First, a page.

Lake Country Faces: After 11 years, there’s a new chief in town
Mike Davis takes over Pequot Lakes Police Department; he and his family are well-known in the area
PEQUOT LAKES — Mike Davis never planned to become a police chief.
I’ve got about eight more years that I still want to continue in law enforcement. So I figured I’d give it a shot, being that I’m vested in the community.
But after a 22-year law enforcement career, including the past seven years in Pequot Lakes, he decided to apply for the city’s open position.
“I’ve got about eight more years that I still want to continue in law enforcement. So I figured I’d give it a shot, being that I’m vested in the community,” said Davis, who has lived in the city since 2000 with his family.
On Tuesday, Jan. 3, the Pequot Lakes City Council hired Davis as the city’s next police chief.
Mike is well-liked in the community where he’s lived for a long time.
He succeeds Eric Klang, chief for the past 11 years, who was elected Crow Wing County sheriff in November.
“I look forward to working with Mike. We have a long history together, and I only expect good things to continue,” Klang said via text message. “Mike is well-liked in the community where he’s lived for a long time.”
Klang told Davis to call him any time if needed, and Davis looks forward to having his police department and others in the county collaborate with the sheriff’s office under Klang for joint training and other ventures.
Davis, 48, is no stranger to the lakes area. He was born in Crosby and raised south of Crosslake, graduating from Crosby-Ironton High School.
He joined the Army right out of high school in 1993 and was a paratrooper for three years with the 82nd Airborne Division based at Fort Bragg, North Carolina.
“It was something I always wanted to do as a kid,” Davis said of his decision to join the Army.
Wanting to return to Minnesota, he then joined the Minnesota National Guard and attended Central Lakes College for law enforcement. He decided on that career because the structure was similar to the military.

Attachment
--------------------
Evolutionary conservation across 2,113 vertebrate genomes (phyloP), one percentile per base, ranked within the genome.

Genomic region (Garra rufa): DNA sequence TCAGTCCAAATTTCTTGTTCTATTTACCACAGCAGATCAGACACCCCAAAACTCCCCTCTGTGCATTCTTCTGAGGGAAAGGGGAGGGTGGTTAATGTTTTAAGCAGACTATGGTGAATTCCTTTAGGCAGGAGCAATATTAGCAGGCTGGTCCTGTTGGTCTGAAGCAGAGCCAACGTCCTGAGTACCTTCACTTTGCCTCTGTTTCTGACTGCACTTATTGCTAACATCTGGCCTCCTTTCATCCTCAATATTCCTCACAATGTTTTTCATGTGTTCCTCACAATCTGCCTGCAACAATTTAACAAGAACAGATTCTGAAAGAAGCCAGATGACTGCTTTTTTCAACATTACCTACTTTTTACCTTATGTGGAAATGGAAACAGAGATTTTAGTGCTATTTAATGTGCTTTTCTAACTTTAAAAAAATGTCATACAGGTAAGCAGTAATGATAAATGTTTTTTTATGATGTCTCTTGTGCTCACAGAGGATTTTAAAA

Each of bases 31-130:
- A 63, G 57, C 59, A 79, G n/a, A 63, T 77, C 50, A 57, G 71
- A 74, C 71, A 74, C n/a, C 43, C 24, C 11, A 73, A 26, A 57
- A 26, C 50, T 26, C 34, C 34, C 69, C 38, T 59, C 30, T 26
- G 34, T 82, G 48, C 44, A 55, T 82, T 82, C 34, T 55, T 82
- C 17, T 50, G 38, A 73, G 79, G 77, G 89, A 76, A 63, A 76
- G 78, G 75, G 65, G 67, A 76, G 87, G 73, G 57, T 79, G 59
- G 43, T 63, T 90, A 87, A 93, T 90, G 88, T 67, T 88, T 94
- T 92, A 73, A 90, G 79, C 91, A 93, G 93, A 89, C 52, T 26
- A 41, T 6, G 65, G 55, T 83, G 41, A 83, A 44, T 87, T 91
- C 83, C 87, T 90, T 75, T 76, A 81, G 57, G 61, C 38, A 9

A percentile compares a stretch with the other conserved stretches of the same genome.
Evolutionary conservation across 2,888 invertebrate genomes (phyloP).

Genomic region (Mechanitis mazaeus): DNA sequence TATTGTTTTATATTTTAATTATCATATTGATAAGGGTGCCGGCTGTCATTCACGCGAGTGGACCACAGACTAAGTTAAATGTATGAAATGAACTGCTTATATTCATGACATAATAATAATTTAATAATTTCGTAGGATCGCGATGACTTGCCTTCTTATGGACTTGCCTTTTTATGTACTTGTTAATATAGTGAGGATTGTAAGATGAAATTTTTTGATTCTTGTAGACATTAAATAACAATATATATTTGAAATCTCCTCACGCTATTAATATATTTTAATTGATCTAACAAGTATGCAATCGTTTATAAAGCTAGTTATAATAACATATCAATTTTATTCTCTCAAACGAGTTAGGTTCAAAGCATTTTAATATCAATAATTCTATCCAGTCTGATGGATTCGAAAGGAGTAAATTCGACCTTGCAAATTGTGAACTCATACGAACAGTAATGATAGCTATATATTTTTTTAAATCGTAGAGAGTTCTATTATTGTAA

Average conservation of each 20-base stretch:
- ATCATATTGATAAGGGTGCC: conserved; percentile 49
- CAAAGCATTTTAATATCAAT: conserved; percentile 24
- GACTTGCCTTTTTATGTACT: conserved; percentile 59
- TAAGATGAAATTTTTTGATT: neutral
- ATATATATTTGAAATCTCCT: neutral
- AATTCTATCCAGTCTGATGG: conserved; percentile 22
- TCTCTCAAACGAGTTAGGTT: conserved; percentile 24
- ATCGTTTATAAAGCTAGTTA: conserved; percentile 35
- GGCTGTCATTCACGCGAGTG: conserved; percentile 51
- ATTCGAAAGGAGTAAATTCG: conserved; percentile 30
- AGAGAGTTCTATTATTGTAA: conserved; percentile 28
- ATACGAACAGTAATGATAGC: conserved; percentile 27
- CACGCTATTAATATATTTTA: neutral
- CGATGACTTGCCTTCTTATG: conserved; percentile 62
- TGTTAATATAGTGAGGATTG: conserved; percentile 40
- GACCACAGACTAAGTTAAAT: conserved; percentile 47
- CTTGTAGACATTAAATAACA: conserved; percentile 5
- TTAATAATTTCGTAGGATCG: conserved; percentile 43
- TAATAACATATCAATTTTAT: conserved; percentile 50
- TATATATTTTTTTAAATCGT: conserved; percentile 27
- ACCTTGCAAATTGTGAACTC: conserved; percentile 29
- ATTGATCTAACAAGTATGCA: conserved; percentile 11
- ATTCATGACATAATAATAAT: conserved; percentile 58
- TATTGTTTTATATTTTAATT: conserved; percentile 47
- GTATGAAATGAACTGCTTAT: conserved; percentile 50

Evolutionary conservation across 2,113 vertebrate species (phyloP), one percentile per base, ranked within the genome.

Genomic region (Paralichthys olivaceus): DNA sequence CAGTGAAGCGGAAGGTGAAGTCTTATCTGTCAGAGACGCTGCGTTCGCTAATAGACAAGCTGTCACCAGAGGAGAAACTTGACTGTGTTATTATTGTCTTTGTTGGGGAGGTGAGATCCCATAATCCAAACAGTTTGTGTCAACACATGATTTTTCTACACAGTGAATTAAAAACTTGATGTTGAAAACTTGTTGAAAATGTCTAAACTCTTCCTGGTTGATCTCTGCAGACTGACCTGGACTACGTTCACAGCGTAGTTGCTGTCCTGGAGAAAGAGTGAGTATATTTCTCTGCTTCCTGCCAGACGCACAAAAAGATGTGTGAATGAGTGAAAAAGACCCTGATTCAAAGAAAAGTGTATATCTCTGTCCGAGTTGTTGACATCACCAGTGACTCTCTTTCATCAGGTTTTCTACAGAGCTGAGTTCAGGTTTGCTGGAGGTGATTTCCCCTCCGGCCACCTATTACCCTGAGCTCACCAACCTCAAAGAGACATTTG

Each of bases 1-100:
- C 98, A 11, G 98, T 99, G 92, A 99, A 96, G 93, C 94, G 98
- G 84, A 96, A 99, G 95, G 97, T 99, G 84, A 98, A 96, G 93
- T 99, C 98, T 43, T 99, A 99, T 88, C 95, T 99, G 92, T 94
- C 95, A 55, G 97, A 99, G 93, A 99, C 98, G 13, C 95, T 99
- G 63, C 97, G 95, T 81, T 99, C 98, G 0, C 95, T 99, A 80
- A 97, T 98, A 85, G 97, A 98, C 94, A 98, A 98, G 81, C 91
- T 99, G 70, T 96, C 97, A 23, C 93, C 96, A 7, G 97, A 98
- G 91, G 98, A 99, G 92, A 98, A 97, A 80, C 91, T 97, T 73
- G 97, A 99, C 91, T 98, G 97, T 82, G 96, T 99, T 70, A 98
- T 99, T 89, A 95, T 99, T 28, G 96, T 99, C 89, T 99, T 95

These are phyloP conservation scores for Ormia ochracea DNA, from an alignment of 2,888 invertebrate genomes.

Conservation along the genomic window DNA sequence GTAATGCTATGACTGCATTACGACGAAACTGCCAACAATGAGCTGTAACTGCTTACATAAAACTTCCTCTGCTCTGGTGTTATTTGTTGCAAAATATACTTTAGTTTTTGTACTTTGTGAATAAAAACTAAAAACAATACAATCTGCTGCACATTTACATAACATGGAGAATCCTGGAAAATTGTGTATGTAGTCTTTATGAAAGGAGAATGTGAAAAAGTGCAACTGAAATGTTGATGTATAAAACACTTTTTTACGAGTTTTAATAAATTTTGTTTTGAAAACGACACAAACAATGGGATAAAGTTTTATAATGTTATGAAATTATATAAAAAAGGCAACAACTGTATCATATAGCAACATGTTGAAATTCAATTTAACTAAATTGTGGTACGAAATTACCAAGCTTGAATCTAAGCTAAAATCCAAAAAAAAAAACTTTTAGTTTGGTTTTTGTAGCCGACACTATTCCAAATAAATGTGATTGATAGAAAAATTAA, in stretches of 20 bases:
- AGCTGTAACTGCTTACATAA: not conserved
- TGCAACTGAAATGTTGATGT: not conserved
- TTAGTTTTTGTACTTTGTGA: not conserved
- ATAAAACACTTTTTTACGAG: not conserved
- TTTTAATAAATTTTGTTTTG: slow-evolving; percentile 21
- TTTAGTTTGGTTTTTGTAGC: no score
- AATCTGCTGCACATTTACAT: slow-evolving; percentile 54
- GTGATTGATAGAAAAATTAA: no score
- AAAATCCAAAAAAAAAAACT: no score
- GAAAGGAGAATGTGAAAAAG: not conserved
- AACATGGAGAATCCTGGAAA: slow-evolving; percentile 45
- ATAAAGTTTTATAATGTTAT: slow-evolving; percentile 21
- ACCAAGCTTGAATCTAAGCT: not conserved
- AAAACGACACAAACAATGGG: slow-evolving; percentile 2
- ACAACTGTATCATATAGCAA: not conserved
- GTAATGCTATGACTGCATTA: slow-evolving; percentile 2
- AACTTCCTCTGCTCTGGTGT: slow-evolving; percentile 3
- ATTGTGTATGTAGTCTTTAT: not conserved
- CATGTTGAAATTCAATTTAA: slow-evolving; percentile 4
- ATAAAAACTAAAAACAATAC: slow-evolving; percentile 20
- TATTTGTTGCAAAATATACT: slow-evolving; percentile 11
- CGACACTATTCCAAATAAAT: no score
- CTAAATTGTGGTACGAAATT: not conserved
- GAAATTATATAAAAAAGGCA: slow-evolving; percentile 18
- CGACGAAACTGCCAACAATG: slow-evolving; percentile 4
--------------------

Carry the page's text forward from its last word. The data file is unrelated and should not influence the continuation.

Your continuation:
He served in the National Guard until 2007 and was deployed to Iraq as part of Operation Iraqi Freedom from 2005-2007.
His law enforcement career began in 2000 when he joined the Crow Wing County Sheriff’s Office as the boat and water safety officer. He became a full-time sheriff’s deputy in 2001 and also worked for about half a year with the Baxter Police Department that summer.
Other area work included as a part-time officer in Pequot Lakes from 2015 until becoming a full-time city officer in 2020 and as a full-time officer with the Emily Police Department from 2017-2020.
Davis resigned from the sheriff’s office in 2017, after the Minnesota Bureau of Criminal Apprehension conducted an investigation to determine if he abused his authority as a law enforcement officer.
Criminal charges were never pressed.
As chief in Pequot Lakes, Davis is still getting used to the new position.
“I'm a little overwhelmed,” he said two days after being hired. “I don’t think I’m excited yet. It hasn’t settled in.”
He was scheduled to work until 3 a.m. Wednesday, Jan. 4, and was at an area police chiefs’ meeting by 11 a.m. that day. He said his fellow chiefs are supportive.
That’s a big thing for me is interacting with the public and community policing.
Davis hopes to beef up the city’s part-time officer pool, and he supports Sgt. Ryan Franz’s idea to start a paramedic/emergency medical technician program within the department, similar to the program Breezy Point police has.
He also plans to continue with community-based policing, which he called one of the Pequot Lakes Police Department’s strongpoints. It’s part of what he likes best about his profession.
“Every day is different, not always stuck inside,” Davis said. “I expect to still take calls and interact with the public. That’s a big thing for me is interacting with the public and community policing.”
To that end, Davis was the officer marching around with “The Grinch” in handcuffs at the Santa’s Bobbin’ Into Town event in early December in Pequot Lakes. He’s given stickers and tattoos to kids and shown them his squad car.
“If people see that, it makes them feel they can come to us with anything,” he said.
Davis wants to continue what Klang has done as far as being a community-oriented police department.
“I just want to continue with that - continue to be part of the community, interact with the community,” Davis said.
He and his wife, Kate, a music teacher at Pine River-Backus School, have four children. Two graduated from Pequot Lakes High School and two attend. Davis coached his kids in elementary school basketball for 10 years and baseball for three years when they were younger.
He enjoys outdoor activities like hunting, being on the lake and camping.
Nancy Vogt, editor, may be reached at 218-855-5877 or email@example.com . Follow her on Facebook and on Twitter at www.twitter.com/@PEJ_Nancy.